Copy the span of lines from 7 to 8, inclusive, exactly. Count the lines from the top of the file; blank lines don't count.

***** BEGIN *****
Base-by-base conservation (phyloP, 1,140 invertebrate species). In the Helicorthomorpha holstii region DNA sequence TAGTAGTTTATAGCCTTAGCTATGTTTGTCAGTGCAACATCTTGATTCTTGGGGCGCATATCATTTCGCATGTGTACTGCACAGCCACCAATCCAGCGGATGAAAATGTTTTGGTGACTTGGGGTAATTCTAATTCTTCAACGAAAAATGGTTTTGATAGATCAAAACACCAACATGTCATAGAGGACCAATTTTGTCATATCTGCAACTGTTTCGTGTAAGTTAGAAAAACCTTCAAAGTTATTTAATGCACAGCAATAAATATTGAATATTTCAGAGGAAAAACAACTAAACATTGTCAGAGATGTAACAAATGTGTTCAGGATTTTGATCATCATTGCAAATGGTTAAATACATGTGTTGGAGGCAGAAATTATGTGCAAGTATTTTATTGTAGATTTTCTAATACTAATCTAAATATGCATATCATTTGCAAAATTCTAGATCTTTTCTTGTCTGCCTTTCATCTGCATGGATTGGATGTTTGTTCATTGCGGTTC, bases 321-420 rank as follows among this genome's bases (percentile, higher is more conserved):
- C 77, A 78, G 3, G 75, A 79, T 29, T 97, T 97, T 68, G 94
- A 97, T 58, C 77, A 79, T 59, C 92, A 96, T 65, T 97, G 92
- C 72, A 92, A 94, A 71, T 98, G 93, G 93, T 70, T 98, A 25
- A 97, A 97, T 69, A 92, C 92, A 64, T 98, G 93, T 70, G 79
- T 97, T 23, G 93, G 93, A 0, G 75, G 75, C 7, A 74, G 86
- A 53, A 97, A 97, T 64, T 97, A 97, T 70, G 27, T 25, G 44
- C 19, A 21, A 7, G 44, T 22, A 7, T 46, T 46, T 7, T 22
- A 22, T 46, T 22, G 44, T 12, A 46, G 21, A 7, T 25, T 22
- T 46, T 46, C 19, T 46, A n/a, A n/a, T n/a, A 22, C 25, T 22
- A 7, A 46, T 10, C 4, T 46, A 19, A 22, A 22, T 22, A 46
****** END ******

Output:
- A 53, A 97, A 97, T 64, T 97, A 97, T 70, G 27, T 25, G 44
- C 19, A 21, A 7, G 44, T 22, A 7, T 46, T 46, T 7, T 22